Racial Divide in LGBTQ Communities Could Have Derailed Marriage Debate in Massachusetts
Marriage Equality in Massachusetts hit its 10 year mark on May 17th.
In February, 2005 I was reporting that tensions here in Massachusetts were growing and, once again, there was a color line. The issue was marriage equality for same-sex couples. With the state legislature about to rev up again to debate the issue, and with very little time for white queer religious and political machines to colorize what had been since its inception, a white movement, voices from African-American queer organizations and communities of color were speaking up about our absence from the conversation.
To the surprise of white LGBTQ organizations, both the African-American LGBTQ and straight community had much to say about the white queer political machine's appropriation of the language of the black civil rights movement. Done without participation by people of color.
How the marriage debate should have been framed had not been given considerable concern. Communicating in a way that spoke truth to various LGBTQ communities of color and classes was not even considered.
The same-sex marriage debate had brought much consternation and polarization between black and white LGBTQ communities. Much of the finger pointing of the genesis of the ill-framed discussion was aimed at GLAD. Viewed by some as a lily-white organization, many people of color felt that GLAD replicated much of the same race and class divisions present in our federal judicial system.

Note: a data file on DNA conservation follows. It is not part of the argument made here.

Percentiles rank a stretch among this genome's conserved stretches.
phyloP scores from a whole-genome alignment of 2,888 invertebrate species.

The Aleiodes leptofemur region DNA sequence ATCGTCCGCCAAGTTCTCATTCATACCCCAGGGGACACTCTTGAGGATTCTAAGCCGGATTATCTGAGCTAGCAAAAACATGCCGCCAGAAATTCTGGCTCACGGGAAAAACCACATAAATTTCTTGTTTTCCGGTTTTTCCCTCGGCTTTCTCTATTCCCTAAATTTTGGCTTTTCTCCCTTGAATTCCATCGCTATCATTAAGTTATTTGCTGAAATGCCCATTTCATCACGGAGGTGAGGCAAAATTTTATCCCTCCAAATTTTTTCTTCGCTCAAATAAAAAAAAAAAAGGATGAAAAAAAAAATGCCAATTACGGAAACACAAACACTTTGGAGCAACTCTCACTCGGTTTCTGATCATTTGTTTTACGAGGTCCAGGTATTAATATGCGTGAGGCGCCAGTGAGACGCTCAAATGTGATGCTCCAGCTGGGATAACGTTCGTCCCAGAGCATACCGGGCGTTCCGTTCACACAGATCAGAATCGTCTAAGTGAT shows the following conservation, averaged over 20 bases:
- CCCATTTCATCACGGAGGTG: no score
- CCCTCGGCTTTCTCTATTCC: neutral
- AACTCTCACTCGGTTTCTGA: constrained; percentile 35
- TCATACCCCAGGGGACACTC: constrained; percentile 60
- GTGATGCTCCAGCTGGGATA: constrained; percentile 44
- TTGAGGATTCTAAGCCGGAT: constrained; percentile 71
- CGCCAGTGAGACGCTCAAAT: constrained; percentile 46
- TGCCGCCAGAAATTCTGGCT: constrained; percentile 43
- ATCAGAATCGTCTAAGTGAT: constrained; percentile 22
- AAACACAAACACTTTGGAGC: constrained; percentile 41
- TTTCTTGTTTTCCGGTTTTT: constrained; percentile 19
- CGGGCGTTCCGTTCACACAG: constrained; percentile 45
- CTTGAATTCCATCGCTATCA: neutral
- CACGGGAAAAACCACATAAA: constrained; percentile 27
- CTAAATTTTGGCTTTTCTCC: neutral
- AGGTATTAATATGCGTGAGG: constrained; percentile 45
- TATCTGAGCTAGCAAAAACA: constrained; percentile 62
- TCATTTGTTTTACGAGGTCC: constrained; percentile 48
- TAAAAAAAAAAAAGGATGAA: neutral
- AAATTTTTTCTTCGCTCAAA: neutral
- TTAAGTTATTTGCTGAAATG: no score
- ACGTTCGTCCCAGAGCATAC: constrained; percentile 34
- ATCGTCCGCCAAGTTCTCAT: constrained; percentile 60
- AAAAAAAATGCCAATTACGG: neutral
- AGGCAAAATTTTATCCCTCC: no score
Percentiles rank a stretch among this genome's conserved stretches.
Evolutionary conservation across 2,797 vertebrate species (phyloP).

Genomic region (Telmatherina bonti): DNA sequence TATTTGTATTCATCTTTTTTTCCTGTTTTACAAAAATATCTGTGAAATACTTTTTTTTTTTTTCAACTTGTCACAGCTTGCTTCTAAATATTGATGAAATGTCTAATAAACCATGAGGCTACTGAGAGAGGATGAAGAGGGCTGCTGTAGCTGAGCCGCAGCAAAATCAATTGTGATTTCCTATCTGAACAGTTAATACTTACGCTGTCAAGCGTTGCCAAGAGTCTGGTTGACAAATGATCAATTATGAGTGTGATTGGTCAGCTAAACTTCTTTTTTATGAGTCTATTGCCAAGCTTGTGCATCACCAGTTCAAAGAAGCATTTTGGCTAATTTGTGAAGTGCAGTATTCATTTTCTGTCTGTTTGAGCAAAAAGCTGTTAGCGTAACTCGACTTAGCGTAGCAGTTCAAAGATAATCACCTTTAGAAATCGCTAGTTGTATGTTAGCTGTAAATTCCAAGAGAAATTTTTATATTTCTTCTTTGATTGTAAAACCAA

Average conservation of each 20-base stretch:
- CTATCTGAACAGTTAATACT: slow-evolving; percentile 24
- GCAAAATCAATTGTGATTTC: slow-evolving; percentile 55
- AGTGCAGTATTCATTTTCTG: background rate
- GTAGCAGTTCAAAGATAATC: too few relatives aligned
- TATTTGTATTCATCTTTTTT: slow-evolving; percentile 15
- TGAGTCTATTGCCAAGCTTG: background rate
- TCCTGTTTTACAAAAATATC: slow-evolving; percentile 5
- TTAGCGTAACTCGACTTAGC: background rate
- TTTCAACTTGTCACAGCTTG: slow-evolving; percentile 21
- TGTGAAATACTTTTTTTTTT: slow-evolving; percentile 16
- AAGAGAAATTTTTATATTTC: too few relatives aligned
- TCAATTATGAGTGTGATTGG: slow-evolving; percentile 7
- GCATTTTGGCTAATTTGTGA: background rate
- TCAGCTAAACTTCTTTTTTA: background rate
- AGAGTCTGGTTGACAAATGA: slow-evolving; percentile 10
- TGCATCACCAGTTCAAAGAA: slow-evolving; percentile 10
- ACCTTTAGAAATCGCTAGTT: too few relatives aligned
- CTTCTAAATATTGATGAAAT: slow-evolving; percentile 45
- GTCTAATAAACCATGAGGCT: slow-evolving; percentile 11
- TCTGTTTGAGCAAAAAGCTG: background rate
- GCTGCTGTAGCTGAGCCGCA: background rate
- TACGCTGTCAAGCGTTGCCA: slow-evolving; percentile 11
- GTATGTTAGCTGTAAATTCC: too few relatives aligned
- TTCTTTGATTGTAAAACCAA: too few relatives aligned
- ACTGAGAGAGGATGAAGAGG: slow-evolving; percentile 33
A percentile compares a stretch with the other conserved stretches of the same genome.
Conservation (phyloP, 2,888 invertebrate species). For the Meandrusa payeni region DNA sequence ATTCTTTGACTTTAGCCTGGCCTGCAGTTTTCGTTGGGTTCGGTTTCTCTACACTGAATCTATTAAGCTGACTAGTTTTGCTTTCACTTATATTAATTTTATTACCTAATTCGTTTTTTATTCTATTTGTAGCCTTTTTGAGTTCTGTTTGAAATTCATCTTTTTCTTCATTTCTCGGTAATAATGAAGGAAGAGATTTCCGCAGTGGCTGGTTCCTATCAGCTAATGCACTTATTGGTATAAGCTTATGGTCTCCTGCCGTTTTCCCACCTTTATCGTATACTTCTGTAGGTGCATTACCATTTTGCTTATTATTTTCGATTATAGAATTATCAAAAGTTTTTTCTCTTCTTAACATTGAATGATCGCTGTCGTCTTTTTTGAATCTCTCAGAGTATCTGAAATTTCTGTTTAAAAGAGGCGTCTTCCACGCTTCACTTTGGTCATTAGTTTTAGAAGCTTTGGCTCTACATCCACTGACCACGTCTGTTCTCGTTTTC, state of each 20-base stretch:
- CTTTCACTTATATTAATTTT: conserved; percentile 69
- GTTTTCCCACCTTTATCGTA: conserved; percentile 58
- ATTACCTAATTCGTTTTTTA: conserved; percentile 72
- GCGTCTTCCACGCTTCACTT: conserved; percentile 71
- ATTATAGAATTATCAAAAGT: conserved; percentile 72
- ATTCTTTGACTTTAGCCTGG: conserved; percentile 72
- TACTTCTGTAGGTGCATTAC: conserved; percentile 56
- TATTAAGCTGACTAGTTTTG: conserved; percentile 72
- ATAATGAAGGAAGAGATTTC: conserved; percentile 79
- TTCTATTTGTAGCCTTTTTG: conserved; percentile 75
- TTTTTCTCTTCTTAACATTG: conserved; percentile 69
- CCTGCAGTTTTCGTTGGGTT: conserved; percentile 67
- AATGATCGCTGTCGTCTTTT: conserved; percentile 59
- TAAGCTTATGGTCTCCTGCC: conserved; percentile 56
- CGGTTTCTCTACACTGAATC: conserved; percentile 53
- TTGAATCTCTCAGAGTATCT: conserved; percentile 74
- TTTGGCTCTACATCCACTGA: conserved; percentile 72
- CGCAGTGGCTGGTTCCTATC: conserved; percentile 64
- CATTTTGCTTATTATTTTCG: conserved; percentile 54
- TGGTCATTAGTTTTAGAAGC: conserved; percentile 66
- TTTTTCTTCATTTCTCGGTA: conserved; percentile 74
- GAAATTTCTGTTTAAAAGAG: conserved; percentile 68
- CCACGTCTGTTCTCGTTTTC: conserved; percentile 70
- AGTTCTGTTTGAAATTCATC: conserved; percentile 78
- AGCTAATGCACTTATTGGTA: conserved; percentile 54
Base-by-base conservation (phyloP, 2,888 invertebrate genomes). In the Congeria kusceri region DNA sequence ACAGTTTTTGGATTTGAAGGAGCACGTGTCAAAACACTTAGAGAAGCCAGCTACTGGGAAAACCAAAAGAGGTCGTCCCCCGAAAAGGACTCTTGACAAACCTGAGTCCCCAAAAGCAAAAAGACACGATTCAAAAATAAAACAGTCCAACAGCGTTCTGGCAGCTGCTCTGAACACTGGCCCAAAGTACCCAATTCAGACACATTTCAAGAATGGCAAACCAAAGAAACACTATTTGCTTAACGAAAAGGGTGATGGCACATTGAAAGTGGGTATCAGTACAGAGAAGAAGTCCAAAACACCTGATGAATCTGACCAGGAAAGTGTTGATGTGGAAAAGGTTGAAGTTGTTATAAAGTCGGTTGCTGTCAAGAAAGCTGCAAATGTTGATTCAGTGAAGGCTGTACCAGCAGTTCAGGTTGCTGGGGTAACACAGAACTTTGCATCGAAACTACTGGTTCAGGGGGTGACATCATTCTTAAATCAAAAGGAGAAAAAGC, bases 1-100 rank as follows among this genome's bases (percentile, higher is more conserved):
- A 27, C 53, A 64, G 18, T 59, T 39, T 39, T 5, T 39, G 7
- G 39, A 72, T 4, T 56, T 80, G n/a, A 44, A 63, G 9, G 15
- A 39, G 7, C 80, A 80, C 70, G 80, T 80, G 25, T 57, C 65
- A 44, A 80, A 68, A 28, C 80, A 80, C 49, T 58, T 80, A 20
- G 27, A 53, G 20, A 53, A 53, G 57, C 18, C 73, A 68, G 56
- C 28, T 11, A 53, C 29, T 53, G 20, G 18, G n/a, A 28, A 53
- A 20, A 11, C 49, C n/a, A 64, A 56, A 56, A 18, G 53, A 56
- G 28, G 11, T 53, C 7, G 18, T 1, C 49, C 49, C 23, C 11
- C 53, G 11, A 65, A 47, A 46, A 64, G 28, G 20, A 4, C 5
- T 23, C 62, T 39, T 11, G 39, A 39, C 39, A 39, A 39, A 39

In criticizing GLAD for its approach, Boston local African-American lesbian scholar Dr. Marilyn Monteiro wrote to me in an e-mail: "I've told GLAD this as well—asking me for money to assist them in 'their' struggle; expropriating (and therefore exploiting blacks in particular) the civil rights movement rhetoric; strategies in their interests while still excluding us from leadership positions other than token appointments. Please! It certainly is this way in Beantown, for sure. GLAD asked me to evaluate their web pages. I did. Do you think there have been any changes of the kind I suggested? Hell, no!"
I have been asked by several white activists if it were too late in trying to get black LGBTQ people more ensconced in this movement. And I have been told by many African-American LGBTQ people that because of our exclusion in the struggle, they were tired of the fight and now suffering from “marriage fatigue.”
And an idea that was once thought of as an anathema to black queer identity, marriage, in our LGBTQ communities, is being celebrated and on the rise. And many of us are now proudly walking down the aisle to tie the knot.